So I think that the software growth is incredible. The services progress is incredible. I’m going to do the double click on that 4 billion. I asked Cisco for an explanation of that. What’s their list? They couldn’t provide me one. So I’m thinking about creating my own. It’s not that I don’t believe them. It’s just, I don’t want to throw down that one of the largest software plays out there without being more precise. Their CFO said it was they were in the top 10. It does include SaaS, but it’s going to be hard to figure that out, but I guess that’s why we get paid to do what we do, Daniel.

Daniel Newman: That’s a great point and a fairly important point that we labor on is we get encouraged by numbers like that, but we want to unpack it and we want to unpack it for you out there because big claim. Obviously, when you think of big software companies, I said this in our briefing, but most people don’t think about Cisco, but if this accomplishment puts them in that category of top 10 global software vendors, it almost needs to be reconsidered a little bit how the company is marked. We say things like IT OEM or big infrastructure players, but are they?

Patrick Moorhead: Yeah, by the way, this claim, and by the way, you just doubled back there so I’m going to double back. This top 10 software claim reminds me of the Webex claim. What was it, improving the experience by a 100X or something, and I was like, okay, what’s the calculation that went into 100X, and I learned in my experience in dotcom, 1.0 dot-bomb that you can put a number to anything and spreadsheets don’t lie, but come on, man, give us some detail on this top 10 software thing.

Daniel Newman: Let’s keep pressing, Pat. Let’s keep asking. And eventually I think we’ll get it. It’s a good organization. Chuck Robbins is doing a good job. He fought a very hard fight over the last several months with supply chain, with having a large part of the business dependent on this on-prem infrastructure, that core business and returning to growth. And by the way, the guidance was encouraging to mid high single digit guidance for next year.

So another solid year ahead for Cisco, but you know what? You can stick with us here because we’ll keep talking about it next quarter. You can be sure it will be coming back and double clicking, triple clicking, quadruple clicking on what’s going on with Cisco. But you know what, Pat? We had been talking about doubling, today was a double Intel day. You know we love chips, we love SAS. We started with SAS, we’re talking about chips. We’re going to talk a little more about chips now. And then, hey, guess what? The next segment is going to be about chips, but a different company. Plenty about that. Pat, take us through Intel data center on architecture day.

Patrick Moorhead: Yeah, so I took everybody through the cores, and the cores can go client and data center. And then I hit Alder Lake, which was the client product. And now I’m going to hit all things data center, which was as equally as impressive. And from a data center point of view, you’re looking at AMX, you’re looking at XCHPC, which is an architecture for graphics for HPC, AI, and ML. You’ve got Mount Evans, which is an IPU also known as the DPU in regards to Marvell, and the vernacular that NVIDIA does.

But let me jump in here. So first off, if anything, Intel’s going straight after NVIDIA’s A100 with a product called Ponte Vecchio. And Ponte Vecchio is just a … it’s the most beastly product that I’ve seen after the NVIDIA A100, over a hundred billion transistors. Essentially what it’s doing is it’s accelerating AI, HPC workloads, and that’s exactly what the A100 does.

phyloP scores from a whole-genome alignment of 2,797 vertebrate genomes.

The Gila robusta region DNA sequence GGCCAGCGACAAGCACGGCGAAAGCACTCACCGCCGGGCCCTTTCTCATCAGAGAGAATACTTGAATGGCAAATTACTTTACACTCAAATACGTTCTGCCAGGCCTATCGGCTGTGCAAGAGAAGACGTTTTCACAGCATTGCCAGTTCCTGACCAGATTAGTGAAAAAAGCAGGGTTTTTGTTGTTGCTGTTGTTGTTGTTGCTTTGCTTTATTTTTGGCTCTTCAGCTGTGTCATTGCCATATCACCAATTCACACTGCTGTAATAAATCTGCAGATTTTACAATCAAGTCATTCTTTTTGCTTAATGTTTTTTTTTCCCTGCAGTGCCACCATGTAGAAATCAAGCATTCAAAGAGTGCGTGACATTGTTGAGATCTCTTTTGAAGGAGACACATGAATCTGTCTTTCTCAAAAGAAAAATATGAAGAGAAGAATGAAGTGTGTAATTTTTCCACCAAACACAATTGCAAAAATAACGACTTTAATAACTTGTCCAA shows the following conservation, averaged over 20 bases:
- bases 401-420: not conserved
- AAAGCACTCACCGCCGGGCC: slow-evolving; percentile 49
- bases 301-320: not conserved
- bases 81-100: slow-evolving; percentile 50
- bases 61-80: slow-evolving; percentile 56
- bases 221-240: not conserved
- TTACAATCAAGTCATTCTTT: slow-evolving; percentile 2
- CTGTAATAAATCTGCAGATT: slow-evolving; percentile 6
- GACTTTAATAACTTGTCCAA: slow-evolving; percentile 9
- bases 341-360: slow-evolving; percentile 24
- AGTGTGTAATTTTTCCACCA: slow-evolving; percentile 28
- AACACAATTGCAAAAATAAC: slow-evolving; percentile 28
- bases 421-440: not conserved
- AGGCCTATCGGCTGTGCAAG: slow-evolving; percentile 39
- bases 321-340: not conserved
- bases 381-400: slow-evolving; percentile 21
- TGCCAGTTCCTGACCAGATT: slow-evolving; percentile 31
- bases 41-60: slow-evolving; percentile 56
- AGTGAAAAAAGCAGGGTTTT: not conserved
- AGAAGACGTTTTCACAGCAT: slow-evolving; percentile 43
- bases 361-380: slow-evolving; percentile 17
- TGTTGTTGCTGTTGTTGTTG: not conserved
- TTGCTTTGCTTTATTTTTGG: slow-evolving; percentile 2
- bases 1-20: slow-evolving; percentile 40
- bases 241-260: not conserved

And Intel’s doing it, gosh, with a ton of technology. They’re 3D stacking this thing, then they’re connecting the 3D stacks via EMIB. TSMC is doing part of it with N5 process, which is the real name for the fake five nanometer. And then the base tile is an Intel seven. This thing is a work of art. And quite frankly, this thing is either going to go down in flames as the second biggest bust in Intel history. I would say the first was the many core architecture that they were trying to put together years back, or this is going to be an absolute stunning success. But I believe just based on some of the commitments that some of the national labs have made, they are going to sell many of of these things.

Let me go to Sapphire Rapids. Sapphire Rapids is essentially the code name for the next Xeon, but essentially it’s not a monolithic die, it’s a distributed die that’s more similar to AMD’s Epic architecture. And then it’s put together via EMIB technology. And that’s really good. Intel’s issue is not necessarily design, it’s execution. And what we know from a distributor architecture is that your compute tiles are really the only things that have to be in leading edge. So compute tiles are on Intel seven. I don’t know what the rest of the chip is. My guess is that’s probably a 14 nanometer, but essentially lowers risk for manufacturing. I know that’s not sexy for everybody to hear, but it’s reality of where Intel is.

It’s all a bunch of P cores. There’s no E cores in this. We have no idea how many P cores. We have a little bit of idea as to the performance, but in the server world, quite frankly, it’s about delivered performance, not some benchmarked performance. Interestingly enough, even though it’s a radically different architecture, Daniel, the messages between this and Ice Lake are very similar. You’ve got a ton of acceleration. You’ve got acceleration for data streaming, crypto, compression, decompression, AI, which we had before, but there’s an adder which really hits some of the issues with some of the major CSPs out there. And those are things like data streaming and microservices.